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History Magazine cover
The 1650s
Victoria L. King examines a decade of civil unrest and enlightenment in Europe.

Birth of the Boardwalk: A Sandy History
Russell Roberts looks at the illustrious beginning of the "walk of boards".

David A. Norris looks at the plastic of the Victorian Age.

The Battle of Cannae
Nicky Nielsen tells the story of the ancient battle between Hannibal Barcas and his sworn enemy, Rome..

Barter and Trade in Colonial America
Joanne Liu looks at the early history of Colonial America where currency as we know it was scarce.

Chroniclers & Scribes — Medieval Historical Writers
William Stroock chronicles some of the great medieval documents that have survived.

The Pedigree of Platinum
Steve Voynick relates the fascinating history of the "other" precious metal.

Pyramids and the Occult — Fact or Fiction?
Pamela D. Toller chronicles the search for the magical meaningn of the pyramids.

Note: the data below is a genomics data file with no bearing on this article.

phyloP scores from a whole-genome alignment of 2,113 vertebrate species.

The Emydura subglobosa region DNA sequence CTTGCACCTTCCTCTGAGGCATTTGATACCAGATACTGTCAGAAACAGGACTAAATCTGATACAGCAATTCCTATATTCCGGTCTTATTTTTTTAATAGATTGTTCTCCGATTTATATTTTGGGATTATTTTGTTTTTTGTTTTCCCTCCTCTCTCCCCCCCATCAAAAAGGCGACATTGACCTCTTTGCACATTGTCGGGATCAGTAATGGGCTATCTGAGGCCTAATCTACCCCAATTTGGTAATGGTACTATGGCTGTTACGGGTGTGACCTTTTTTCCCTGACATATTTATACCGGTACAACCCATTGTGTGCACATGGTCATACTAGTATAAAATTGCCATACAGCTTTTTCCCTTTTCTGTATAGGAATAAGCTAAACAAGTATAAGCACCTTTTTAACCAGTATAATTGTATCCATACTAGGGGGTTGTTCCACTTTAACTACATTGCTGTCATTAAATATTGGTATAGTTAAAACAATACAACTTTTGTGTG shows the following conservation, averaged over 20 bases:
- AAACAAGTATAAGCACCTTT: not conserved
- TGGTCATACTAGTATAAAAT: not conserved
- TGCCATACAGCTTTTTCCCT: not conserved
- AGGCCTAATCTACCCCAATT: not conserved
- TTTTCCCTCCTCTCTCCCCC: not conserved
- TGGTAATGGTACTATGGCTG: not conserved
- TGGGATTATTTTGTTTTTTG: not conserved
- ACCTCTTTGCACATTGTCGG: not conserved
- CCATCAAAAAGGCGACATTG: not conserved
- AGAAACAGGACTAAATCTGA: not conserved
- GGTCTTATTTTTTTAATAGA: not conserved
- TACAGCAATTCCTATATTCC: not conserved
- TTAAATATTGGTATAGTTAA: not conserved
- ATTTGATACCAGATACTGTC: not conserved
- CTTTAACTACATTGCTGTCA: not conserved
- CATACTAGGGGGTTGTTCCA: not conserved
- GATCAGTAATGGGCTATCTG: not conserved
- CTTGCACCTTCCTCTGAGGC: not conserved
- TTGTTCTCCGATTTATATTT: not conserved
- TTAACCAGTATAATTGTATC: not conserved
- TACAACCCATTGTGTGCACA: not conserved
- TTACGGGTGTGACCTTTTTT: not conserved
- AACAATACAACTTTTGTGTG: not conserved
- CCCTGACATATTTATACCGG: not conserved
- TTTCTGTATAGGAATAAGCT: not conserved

The Early Days of Radio
From the book With Amusement For All: A History Of American Popular Culture Since 1930, author LeRoy Ashby looks at the early programs that made radio so popular.

"The Storm": Killer Hurricane Devastates Galveston, Texas
Joanna Bostwick Backman tells the story of a killer hurricane.

Fire Below! The Devastating Reality of Coal Bunker Fires
Patrick McSherry chronicles the dirty and dangerous history of coal bunker fires and the men that fought them.

The Timeless Appeal of Clocks
Phill Jones chronicles the history of timekeeping and its impact on history.

Lizzie Borden and the Fall River Axe Murders
Daniel M. Hoenig describes the enduring interest in this case of murder most foul.


A selection of new books and products we believe may be of interest to History Magazine readers.